Laura: "Mom, can you make us a kind of waterproof cover for our metal shelf. We want to store stuff on it, on our patio, so it will need to be protected from rain."
Me: "Um, I think I could. Text me the dimensions and I'll search around for some kind of waterproof fabric, and let you know."
Off I go to my almost always go to first fabric source, fabric.com. And I find some stuff called polyurethane laminate or PUL. Here's the description from their website:
Description: PUL is a polyester/polyurethane laminated knit fabric with a laminate thickness of 1.00 mm. This fabric is waterproof, durable and has a slight crossgrain stretch. This product can be used in making diapers, changing mattress covers and applications that require waterproof fabric. CPSIA certified. Machine Wash Warm, No Chlorine Bleach, No Fabric Softeners, Dry Low Heat or Drip
It comes in lots of pretty colors, but they chose black. So 5 yards later, plus a 72" sleeping bag zipper from Atlanta Thread, I had a plan. Scroll all the way to the bottom for the finished product if you aren't interested in any of the technical mumbo jumbo.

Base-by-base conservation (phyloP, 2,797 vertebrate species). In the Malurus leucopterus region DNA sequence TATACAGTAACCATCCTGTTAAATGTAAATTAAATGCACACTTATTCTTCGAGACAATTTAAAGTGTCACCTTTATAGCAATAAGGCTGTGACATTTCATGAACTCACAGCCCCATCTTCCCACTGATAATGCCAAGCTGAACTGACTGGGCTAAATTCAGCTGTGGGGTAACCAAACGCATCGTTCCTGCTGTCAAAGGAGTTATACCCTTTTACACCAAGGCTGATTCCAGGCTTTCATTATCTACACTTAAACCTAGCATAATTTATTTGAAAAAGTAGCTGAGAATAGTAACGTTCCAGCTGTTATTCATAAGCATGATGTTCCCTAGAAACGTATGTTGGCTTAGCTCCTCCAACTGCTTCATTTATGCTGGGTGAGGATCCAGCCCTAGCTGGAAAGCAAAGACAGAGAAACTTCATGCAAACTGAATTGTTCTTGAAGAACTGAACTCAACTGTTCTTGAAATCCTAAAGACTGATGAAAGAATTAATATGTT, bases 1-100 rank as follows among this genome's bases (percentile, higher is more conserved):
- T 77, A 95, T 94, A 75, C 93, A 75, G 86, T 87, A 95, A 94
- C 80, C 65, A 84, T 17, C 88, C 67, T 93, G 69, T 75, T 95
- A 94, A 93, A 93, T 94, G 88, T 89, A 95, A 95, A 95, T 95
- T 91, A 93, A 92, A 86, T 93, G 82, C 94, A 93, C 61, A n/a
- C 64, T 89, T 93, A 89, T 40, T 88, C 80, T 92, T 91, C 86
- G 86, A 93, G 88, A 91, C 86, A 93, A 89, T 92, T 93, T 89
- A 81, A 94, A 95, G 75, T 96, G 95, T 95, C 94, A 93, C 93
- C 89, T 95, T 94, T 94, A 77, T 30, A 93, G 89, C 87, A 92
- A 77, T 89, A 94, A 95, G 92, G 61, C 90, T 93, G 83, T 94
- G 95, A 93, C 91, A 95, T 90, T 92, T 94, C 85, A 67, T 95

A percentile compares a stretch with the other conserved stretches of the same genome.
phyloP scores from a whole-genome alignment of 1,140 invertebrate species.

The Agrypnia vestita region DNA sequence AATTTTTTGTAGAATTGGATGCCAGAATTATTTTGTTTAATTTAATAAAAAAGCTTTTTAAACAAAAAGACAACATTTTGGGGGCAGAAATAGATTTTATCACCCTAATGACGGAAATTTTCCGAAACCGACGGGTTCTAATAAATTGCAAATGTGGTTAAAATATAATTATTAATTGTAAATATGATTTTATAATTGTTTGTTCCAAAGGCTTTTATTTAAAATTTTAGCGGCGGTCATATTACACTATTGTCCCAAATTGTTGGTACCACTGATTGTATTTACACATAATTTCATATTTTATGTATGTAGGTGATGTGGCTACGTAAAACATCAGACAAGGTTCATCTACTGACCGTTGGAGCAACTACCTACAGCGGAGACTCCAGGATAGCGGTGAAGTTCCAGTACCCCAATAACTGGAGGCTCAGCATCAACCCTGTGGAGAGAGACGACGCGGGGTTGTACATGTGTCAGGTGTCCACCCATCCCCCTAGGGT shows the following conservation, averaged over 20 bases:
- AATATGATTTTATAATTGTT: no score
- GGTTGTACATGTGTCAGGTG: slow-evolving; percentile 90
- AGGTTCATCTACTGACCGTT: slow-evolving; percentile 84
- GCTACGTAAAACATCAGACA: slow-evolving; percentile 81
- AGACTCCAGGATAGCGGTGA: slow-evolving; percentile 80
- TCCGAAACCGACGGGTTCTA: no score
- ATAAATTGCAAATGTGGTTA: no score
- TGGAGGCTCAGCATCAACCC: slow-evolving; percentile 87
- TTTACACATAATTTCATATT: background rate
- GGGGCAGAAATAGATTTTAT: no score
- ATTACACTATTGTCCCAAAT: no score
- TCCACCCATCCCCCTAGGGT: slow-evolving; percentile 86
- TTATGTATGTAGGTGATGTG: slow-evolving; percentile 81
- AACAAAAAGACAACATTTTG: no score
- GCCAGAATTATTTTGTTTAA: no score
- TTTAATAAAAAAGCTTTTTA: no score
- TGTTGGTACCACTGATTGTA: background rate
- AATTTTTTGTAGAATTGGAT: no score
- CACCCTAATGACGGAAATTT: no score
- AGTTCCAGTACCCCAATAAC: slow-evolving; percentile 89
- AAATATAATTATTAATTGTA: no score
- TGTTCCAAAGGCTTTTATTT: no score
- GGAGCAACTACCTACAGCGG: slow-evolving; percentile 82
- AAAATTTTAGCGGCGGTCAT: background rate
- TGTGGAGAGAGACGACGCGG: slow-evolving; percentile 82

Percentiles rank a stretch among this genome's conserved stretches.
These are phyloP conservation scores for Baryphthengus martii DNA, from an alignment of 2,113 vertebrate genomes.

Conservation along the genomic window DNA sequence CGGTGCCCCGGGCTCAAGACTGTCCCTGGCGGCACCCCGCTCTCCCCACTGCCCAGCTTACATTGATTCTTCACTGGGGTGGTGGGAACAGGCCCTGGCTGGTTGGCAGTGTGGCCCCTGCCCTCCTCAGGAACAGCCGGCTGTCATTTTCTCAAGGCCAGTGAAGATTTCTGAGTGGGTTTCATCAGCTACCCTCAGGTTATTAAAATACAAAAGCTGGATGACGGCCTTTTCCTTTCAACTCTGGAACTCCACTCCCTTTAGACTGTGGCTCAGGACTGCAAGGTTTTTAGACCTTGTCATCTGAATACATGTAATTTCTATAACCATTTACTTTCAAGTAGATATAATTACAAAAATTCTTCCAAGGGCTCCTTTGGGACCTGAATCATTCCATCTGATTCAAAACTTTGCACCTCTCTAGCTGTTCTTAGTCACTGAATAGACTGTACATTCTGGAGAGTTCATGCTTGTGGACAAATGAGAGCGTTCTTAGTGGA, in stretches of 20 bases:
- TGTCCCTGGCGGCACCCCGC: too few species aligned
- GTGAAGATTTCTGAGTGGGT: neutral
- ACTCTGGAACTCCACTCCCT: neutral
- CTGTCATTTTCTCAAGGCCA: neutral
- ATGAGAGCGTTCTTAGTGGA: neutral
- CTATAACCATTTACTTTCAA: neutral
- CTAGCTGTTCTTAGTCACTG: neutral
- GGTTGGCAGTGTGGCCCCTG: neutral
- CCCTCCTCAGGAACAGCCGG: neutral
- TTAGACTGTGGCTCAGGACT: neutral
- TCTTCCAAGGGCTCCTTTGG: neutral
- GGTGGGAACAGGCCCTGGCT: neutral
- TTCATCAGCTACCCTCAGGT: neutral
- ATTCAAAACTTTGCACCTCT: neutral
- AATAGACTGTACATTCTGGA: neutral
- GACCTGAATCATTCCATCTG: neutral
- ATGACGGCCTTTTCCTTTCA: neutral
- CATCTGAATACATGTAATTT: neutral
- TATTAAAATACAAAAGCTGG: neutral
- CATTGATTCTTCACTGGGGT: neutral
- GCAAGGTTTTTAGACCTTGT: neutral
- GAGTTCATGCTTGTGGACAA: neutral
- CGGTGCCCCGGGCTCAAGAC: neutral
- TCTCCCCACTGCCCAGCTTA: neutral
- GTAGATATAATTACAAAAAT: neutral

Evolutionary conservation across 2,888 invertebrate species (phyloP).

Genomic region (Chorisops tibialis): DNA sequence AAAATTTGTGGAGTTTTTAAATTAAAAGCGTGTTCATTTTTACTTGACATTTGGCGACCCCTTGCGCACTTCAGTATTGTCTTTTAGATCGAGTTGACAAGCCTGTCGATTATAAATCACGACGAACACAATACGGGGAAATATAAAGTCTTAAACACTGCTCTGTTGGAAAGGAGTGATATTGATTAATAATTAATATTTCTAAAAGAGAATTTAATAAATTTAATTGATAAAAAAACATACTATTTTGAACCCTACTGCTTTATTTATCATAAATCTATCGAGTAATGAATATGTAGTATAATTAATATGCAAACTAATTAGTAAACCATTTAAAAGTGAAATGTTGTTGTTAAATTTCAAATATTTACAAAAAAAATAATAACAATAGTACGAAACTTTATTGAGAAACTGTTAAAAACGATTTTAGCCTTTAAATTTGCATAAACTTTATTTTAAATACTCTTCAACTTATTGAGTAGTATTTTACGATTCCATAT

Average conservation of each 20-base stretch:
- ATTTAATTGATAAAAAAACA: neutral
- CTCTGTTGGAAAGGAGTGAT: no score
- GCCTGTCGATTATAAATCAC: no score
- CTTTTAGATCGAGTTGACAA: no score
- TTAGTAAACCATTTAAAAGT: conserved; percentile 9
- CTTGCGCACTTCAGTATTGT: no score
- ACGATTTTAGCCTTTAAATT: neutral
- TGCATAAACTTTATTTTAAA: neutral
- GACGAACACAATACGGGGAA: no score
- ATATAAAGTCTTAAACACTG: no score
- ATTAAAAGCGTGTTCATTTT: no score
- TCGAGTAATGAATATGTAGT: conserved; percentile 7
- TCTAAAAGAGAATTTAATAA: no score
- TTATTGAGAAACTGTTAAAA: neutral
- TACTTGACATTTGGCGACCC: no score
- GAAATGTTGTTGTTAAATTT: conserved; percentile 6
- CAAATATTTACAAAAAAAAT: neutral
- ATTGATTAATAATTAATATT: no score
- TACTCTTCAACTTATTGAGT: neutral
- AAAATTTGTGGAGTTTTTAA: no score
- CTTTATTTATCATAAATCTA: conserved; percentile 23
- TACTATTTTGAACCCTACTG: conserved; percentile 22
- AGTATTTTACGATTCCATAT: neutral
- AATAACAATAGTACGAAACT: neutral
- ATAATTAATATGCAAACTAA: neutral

From my last post, I may have given the impression that I never practice any new technique. That's not really true, and this project needed some practice. First, after purchasing some seam sealant from REI it had a diagram on how a tent seam looks (what one would use the sealant for apparently). Something like this:
If you are still with me, here's how it all came together. Needle used, a universal, I think size 80. Regular thread. Walking foot.
First I laid the fabric all out on the floor, and drew a 1/2" seamline on one side. Then, I placed the edge of the other side, overlapping to the chalk line and taped it in place. I had a helper.
Then, it took 3 passes to get the finished seam. The first one was basted, and frankly, the tape didn't stick well, but this was the only super long seam I would need to do. The other one had the zipper.
The second pass was pulling one side over the basted side so it looks like that little drawing above. Kind of hard to describe in words, and this picture is terrible. You are encasing the basted seam.
Finally, you flip it over, and sew the final edge down. Even with the walking foot, this stuff kind of sticks and pulls. I don't have a teflon foot though, or one with little rollers. It was worse with the zipper insertion. I forgot to take pictures of that though.
I also practice how the corner would come about with a little miniature.
Not pretty, but it didn't really have to be. I made it a little bit longer than the measurements so that they could put stuff on the top shelf.
I think it looks kind of like an odd shaped body bag, but here's what Thomas had to say about it: